After the Jameson invasion, relations between Britain and the ZAR deteriorated. War was imminent and Paul Kruger issued an ultimatum to Britain on 10 October 1899. Stop the build-up of British troops in SA. The ZAR government received no response to the ultimatum. The South African War, also known as the Anglo-Boer War, began. The British soldiers under the command of General A. Hunter took over Krugersdorp in 1900. Without a blow or shot and immediately placed the town under martial law. Conditions in the town were difficult, food was scarce. The movement of residents restricted. Genl. Major Barton of the Gordon Highlanders. He was the commander of the British soldiers during the occupation of Krugersdorp.
The Victorian house with its tower on the corner of De Wet and Begin streets. Known as Kilmarnoch House, it was the headquarters of the British during the war. The house has been well preserved in its original form. It was recently restored. The house is privately owned.
The Krugersdorp Commando established in 1898. During the War against Magato and Mpefu in the now Limpopo Province. The Commando recognized during the Anglo-Boer War for its dogged resistance. “The Times History of War in South Africa” describes it as the backbone of the Boer forces, under General De La Rey in the Western Transvaal. In Natal, the Commando was always in the thick of things. It fought a brave rear-guard at Dundee. And served with distinction at Elandslaagte against the Gordon Highlanders. Under the leadership of General Jan Kemp. The Krugersdorp Commando defended its country in the Western Transvaal at the Battles.
Summary of Battles fought in the Cradle – Magaliesberg Area
- Kalkheuwel June 1900 – A column of British Cavalry was ambushed in the Kalkheuwel Pass.
- Dwaarsvlei July 1900 – Krugersdorp Commando attacked the Gordon Highlanders and Royal Horse Artillery
- Silkaatsnek July 1900 – De La Rey defeated a column of Scots Greys at the Battle of Silkaatsnek.
- Olifantsnek July 1900 – Lord Methuen regained control of the town of Rustenburg from surrounding Boer commandos.
- Rietfontein Camp 1900 – 1902 – A major British fortified supply camp depot and hospital in what now a suburb of Ifafi on the banks of Hartbeespoort Dam. The military cemetery remains.
- Buffelspoort December 1900 – General De La Rey and Smuts captured a British convoy of 140 wagons.
- Nooitgedacht December1900 – A major Boer victory by the combined forces of General Beyers, De La Rey and Smuts against General Clement’s column.
- Ebenhaezer 1900 – the Boers raised a stone cairn to celebrate their victory at Nooitgedacht. It was later reconstructed as a commemorative monument.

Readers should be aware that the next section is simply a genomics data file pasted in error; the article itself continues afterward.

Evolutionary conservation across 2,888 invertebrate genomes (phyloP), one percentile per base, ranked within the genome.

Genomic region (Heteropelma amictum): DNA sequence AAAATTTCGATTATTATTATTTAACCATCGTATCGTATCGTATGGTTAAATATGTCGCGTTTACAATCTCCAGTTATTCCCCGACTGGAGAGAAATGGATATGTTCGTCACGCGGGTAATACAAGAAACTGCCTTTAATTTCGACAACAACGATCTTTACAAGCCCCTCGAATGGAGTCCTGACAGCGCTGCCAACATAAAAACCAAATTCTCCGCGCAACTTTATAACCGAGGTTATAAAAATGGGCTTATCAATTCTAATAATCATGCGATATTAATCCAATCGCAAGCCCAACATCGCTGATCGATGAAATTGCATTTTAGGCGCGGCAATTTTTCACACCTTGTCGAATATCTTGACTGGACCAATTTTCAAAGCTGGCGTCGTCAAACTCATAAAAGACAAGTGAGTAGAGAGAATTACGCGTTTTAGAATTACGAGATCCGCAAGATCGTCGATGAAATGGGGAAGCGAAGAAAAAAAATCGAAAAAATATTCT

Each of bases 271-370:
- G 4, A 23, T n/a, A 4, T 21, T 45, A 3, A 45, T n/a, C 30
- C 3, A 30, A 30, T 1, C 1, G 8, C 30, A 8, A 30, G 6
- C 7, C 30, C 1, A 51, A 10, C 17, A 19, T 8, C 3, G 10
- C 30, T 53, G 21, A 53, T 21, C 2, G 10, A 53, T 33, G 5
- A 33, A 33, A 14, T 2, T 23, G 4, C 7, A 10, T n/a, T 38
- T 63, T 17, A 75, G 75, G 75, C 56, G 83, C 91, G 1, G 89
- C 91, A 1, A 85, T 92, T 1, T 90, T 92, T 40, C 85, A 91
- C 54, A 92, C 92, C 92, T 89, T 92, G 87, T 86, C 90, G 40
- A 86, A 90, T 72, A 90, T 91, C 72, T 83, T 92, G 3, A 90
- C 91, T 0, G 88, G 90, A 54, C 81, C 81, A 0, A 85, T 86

- Vlakfontein May 1901 – In a vigorous battle, Jan Kemp first captured the British guns at Vlakfontein but was later driven off by the Derbyshire Regiment. The site is now the town of Derby.
- Barton’s Folly 1901 – The last remaining intact masonry built fort in the Magaliesberg. Built by General Barton overlooking the Hekpoort road.
Five blockhouses built in Krugersdorp during the British occupation. Only one that has survived is Fort Harleich in Sarel Oosthuizenstraat, Monumentdorp. The blockhouse secured the entrance to the town from Johannesburg. Kept an eye on the Concentration Camp at the foot of the ridge. The blockhouse linked to the Welsh troops. Stationed in Krugersdorp during the Anglo-Boer War.
Krugersdorp Concentration Camp
The Krugersdorp Concentration Camp for women and children. Established in the valley where the Paardekraal Hospital (Yussuf Dadoo Hospital) is today. Know, as Coronation Park.
The concentration camp was the result of the British “scorched earth policy”. Poor, overcrowded housing and meagre food rations led to malnutrition. A lack of household items such as beds and blankets was the order of the day. A nearby fountain and brook supplied the camp and the town with water. By the end of 1901, there were more than 5488 people in the Krugersdorp Concentration camp.
Concentration camp for Black People
Krugersdorp had one of the biggest Refugee Camps for black people. At the end of July 1901, many black people in the northwest region (Western Transvaal). They sought military protection from the ravages of the war. Due to the policy of self-sustainment of Refugee camps. Land cultivation introduced in November 1901. The Krugersdorp Native Refugee Camp moved to the farm Waterval. Due to the availability of water on this farm, it became self-sustaining.